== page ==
OPEN DISCUSSION: Unpaid Design Internships – A Viable Option?

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So you’ve graduated from college with a shiny degree in Graphic Design or other commercial art/media degree – you’re excited to jump into the job market and apply your skills and be challenged!

Amidst your heavy job hunting, meeting with local agencies and sending work out, you notice a fair amount of postings for internships in your field, both small & large. Many are unpaid and targeted for undergraduate students only, but some look like viable opportunities to work with your dream agency So here’s the question – is it prudent to apply for unpaid internships or should you focus on entry level positions?

Internships can be an invaluable opportunity for young students/designers to gain real-world knowledge and skills that a classroom can’t provide, and often lead to fantastic jobs.

However, they can also be traps for free/cheap labor from employers who aren’t really looking to browse upcoming talent and fill full-time jobs. Recent graduates, desperate for working opportunities in a skinny job market can sometimes fall into fruitless unpaid internships, many of which are illegal as seen here in an article by Steven Greenhouse of the NY Times.

Many, if not most graduate degrees in commercial art/design require some sort of internship or hands-on, real world work opportunity that has students applying on-going knowledge for a studio, agency or production shop. Many students have worked 1-2 (or more) internships during their college years already.

What do you think?

Is it prudent for recent graduates to chase after unpaid internships or should they focus on entry level positions? What about seasoned designers with 5+ years working who have been laid off? Are unpaid design internships ever a positive alternative to paid positions? Share your thoughts and add to the discussion.

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About Andy Burdin

Comments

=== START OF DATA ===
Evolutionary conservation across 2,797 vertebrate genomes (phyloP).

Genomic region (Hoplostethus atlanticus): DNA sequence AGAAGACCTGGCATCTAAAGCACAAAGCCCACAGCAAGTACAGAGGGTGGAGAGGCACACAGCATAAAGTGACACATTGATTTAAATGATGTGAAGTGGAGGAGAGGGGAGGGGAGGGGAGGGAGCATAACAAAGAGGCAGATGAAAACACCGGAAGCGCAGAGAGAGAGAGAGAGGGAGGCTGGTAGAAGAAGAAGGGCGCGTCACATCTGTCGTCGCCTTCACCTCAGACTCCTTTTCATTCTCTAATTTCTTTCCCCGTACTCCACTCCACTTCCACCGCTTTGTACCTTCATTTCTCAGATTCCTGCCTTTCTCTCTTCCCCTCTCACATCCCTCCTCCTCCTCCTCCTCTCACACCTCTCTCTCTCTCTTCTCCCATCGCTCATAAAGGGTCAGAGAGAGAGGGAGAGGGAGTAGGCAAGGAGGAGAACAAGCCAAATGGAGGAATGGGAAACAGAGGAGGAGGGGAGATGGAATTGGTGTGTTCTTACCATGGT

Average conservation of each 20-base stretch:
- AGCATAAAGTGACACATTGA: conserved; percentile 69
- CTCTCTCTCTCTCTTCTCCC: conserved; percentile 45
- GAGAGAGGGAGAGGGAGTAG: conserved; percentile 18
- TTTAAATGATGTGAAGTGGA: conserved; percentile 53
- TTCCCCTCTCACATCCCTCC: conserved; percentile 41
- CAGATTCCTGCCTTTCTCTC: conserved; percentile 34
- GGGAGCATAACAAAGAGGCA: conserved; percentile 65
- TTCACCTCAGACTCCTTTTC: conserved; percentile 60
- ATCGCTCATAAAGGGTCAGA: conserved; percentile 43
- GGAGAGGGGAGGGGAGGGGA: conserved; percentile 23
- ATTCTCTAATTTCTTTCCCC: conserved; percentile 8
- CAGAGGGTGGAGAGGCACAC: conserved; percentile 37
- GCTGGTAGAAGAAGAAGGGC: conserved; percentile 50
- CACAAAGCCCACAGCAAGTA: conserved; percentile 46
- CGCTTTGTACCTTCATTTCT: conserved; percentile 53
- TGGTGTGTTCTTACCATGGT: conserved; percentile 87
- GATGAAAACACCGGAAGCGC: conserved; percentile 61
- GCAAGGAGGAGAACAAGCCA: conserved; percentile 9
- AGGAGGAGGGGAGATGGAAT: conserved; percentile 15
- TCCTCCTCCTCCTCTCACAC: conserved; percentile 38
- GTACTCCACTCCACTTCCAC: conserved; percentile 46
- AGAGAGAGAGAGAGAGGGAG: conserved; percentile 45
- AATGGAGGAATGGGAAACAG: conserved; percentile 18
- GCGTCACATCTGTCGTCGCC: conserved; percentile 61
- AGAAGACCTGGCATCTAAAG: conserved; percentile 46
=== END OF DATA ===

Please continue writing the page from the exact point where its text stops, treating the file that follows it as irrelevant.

1. I’ve been thinking about this myself. I have a degree in music production and I have some professional credits in my industry but nothing consistent yet.

    I look at an internship as a way for the company to see what it’s like working with you. Even if there’s not an position open at the time you are interning, chances are once a position does open up the company will hopefully pick from previous interns.

    I am curious to what others say about this, especially being able to support yourself before the internship starts and during it.

    • @Joe Clar,

      Thanks for responding Joe, I agree that internships can be helpful for industries to gauge new and upcoming talent.

      I too will be interested in hearing people’s responses, especially in regards to supporting oneself during your internship (if it’s unpaid or very low pay).

    • @Joe Clar,
      Thanks for the response. I would say that, while unpaid internships are a great way to learn a little and perhaps get your foot in the door, there have got to be other opportunities that offer good experience but also pay you for the work being done.

      Aside from being illegal, I think companies that hire you just to offer you “good experience as pay for your work” are cheating the system. Just my thoughts though.

      What do you think?

  2. Unpaid internships have their pros and cons (as everything).

    Starting from the bright side: a good thing is that the fresh graduate will apply what he has just finished to study and will face for real how the design world spin. He well see how to manage projects and how to deal with clients. He will also improve his skills as designer and gain new knowledge from the experience of other senior designers. He will then gain visibility as designer and start to gather some good work to show in his own portfolio. This things will help him in setting up is own freelance activity (if is what he’s looking for). Otherwise if he’s only looking for an employee work in a design studio, maybe working hard and proving his abilities, the studio where he’s doing the internship will then employ him.

    The dark side of unpaid internships are, naturally, that the graduate will not be payed and that he will have to take the risk to be overloaded of work and tapped.